It’s the end of a cycling year that will go down in the annals as a big one for the British, a bad one for the Americans, and with some great racing, albeit not as good as the preceding couple of years, under its belt. I’ve thus finally got around to collating the top ten riders of the year, and it’s a pretty good list – there is no room for Vuelta winner Alberto Contador, nor for world champion Phillipe Gilbert, nor even for BMC’s consistent classic supremo Alessandro Ballan. Sprinters, who are slowly being relegated away in cycling not only by every sprinters insitence that they are ‘not a sprinter’ but also by the trend for ‘exciting’ uphill finishes, which are essentially just sprints for the men who do the classics, only manage one place, and the rider who won the most races of the year, including three stages of the Tour, Andre Greipel, cannot force his way in. Most disappointingly, I couldn’t fit Vincenzo Nibali in. Ah well.
Feel free to disagree and pick this to shreds of course…
10. Ryder Hesjedal
Major results: 1st, Giro d’Italia
Despite riding for my least favourite team in the world, who, with their aim to promote clean cycling, will turn out a team in 2013 with a roster that comprises 17% convicted dopers, which could rise to 20% if Alex Rasmussen, who in fairness broke whereabouts rules, joins when his ban ends, Hesjedal was the great surprise of the year, again. I must admit I thought his 7th place in the 2010 Tour was a fluke, made to look better by his being allowed into various breakaways, including the famed Arenberg stage where he was caught a few kms from the finish, and I thought the same when he took pink at the Giro. But he suprised everyone by being exceptionally dogged, attacking his fellow riders instead of following wheels and clawing back pink by just 16 seconds in the final time trial. He then was caught out by the Metz Massacre having talked up the Giro-Tour double, but he already seems determined to win both in 2013.
9. Chris Froome
Major Results: 2nd, Tour de France + 1 stage, 4th Vuelta a Espana, 3rd, Olympic TT
If you’re British, you’ll have seen Sports Personality and the New years honours recently. Just like Jason Kenny, Chris Froome was one of the unfortunates who didn’t even get in the lists of people who ‘should’ have been nominated but weren’t by the various media outlets, and in the face of his, ahem, best buddy Bradley’s success, Froome has somewhat disapeared under the radar spare the occasional barbed comment about leadership with Wiggins. Indeed, at Sports Personality, we saw his face but once, in a stony faced expression at Wiggins’ comments. Somehow, it has been forgotten that Froome was second in the Tour – second. He won a stage and was seemingly the strongest climber, although he has an odd tendency to yo-yo about the contenders. Bronze at the Olympics was again overshadowed by Wiggins’ gold, and when he did get his moment in the limelight, the Vuelta, he was clearly spent and after dropping Contador and co in the first week, fatigue caught up with him. Still, 4th in the Vuelta, beaten by three of the best stage races of a generation, is not easy feat. Expect to see him go mental next year.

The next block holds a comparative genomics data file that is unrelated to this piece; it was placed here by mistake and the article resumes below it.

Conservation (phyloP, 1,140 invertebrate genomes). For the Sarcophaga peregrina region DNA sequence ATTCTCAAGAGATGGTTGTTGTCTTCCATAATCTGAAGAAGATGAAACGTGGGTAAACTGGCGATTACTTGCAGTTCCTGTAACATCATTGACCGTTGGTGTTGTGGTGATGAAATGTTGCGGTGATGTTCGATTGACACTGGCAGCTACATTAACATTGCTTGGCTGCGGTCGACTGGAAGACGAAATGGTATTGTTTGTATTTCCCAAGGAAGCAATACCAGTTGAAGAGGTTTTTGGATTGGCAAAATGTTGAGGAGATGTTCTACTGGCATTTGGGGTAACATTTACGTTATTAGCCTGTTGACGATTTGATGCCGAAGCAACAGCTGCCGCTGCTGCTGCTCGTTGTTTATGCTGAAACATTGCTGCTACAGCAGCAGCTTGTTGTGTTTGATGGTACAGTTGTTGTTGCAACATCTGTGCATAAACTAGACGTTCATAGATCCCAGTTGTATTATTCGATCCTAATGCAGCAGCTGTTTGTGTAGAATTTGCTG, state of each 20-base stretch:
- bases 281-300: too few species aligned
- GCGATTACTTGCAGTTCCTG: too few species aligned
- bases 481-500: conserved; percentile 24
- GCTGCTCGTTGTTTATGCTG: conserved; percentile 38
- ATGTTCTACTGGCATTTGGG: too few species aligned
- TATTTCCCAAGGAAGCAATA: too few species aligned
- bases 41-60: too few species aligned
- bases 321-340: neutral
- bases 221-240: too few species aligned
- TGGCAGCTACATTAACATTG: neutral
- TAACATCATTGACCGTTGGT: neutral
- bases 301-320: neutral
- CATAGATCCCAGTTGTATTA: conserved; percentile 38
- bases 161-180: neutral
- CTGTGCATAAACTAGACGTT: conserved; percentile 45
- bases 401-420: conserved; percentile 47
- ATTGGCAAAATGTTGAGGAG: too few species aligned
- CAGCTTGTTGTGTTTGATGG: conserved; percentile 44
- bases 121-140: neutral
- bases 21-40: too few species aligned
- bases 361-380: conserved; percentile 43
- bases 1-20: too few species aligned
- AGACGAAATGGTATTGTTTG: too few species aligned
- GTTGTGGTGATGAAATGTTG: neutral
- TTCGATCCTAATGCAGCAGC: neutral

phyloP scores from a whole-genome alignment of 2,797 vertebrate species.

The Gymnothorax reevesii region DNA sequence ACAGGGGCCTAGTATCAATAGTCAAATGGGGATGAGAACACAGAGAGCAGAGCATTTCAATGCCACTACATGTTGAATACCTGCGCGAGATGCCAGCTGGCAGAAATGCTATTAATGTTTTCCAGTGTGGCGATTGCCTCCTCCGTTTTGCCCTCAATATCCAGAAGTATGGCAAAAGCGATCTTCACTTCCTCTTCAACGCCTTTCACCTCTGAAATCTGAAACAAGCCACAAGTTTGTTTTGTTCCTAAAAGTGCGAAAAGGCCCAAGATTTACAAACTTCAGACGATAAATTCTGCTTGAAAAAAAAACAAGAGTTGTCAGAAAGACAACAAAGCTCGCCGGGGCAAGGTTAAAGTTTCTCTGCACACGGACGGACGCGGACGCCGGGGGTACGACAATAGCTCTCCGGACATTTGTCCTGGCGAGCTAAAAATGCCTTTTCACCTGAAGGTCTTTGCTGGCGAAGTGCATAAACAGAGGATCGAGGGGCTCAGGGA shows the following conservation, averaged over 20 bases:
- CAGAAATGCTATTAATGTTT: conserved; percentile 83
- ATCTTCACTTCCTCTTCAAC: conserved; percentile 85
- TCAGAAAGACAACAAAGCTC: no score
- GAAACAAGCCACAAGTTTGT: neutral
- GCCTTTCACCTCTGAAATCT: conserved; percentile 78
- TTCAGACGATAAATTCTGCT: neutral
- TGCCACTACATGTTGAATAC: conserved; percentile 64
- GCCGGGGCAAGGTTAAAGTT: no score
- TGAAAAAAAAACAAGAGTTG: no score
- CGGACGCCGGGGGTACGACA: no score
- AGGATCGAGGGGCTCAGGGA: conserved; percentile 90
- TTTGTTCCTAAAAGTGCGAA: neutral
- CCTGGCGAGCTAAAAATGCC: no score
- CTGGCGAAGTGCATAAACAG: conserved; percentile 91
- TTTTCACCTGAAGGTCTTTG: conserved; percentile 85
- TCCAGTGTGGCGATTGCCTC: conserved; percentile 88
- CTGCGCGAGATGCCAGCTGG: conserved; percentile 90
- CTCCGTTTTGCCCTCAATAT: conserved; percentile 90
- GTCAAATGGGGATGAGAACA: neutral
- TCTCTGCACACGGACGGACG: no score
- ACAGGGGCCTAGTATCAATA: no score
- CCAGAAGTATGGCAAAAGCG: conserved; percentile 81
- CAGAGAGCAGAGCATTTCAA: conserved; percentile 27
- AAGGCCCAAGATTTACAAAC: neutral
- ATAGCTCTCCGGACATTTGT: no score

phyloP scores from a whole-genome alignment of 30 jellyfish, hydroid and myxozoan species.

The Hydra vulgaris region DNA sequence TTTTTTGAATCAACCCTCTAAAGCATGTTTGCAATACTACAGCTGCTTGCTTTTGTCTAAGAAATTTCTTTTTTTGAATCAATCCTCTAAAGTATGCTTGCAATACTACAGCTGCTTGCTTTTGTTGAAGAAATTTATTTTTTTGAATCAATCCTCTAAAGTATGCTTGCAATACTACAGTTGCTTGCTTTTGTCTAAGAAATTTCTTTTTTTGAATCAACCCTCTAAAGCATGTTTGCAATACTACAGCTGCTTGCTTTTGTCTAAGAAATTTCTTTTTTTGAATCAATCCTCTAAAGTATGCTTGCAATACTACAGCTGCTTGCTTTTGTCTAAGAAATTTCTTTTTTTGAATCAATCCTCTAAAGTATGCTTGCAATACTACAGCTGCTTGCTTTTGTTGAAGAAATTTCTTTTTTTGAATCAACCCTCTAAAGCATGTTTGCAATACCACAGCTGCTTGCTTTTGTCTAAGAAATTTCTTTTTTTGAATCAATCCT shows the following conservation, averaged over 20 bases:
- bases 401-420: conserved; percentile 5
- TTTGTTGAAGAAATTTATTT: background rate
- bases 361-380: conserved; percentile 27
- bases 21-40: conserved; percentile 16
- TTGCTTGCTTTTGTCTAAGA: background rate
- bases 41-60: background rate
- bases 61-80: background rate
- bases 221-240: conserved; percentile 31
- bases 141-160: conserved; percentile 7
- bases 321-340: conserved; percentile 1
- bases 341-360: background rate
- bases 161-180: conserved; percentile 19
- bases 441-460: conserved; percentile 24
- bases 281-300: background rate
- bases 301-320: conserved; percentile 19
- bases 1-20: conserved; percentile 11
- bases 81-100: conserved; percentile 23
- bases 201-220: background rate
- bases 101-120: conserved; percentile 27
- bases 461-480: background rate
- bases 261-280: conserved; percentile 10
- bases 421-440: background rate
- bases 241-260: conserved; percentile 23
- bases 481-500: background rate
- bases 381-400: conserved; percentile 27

8. Alejandro Valverde
Major results: 2nd, Tour down Under+stage, 3rd, Paris-Nice, Stage, Tour de France, 2nd, Vuelta a Espana + 2 stages
Boo, hiss, it’s that doper Valverde people may say. Well, we let him back in, just like we let Millar and co in, so tough luck unfortunately. Valverde gets eighth for another year long campaign of success, starting in January where he would have won the Tour down Under if the rules where like they were at every other bike race in the world and rewarded wins, not consistency, and then he managed to hold that form till September’s Vuelta. He was strangely absent from the Ardenne classics where he usually does so well, but when he won a Tour stage, it looked less relevant.
7. Mark Cavendish
Major results: 3 stages, Tour de France, 3 stages, Giro d’Italia, Kuurne-Brussels-Kuurne
It says alot about Mark Cavendish when its seen as disappointing when he wins ‘only’ three stages of the Tour de France. ‘Only’?! Robbie McEwen used to win three in his hey day and that was seen as exceptional. It really shows how exceptional it is that Cavendish can win 6 grand Tour stages in a year and still be seen as have had having a poor year. True, he did miss his three main targets: Milan San-Remo, the Green jersey and the Olympics, but San-Remo was an off day, the Green jersey it seems was a carrot to get him to come to Sky rather then a realistic prospect, and the Olympic campaign suffered from the fact GB had published their strategy so well at the Copenhagen worlds. So Cavendish’s achievements as World Champion should not be looked down on – he’s the most successful champ since Tom Boonen, and now he’s hooking up with him at OPQS for some green jersey revenge.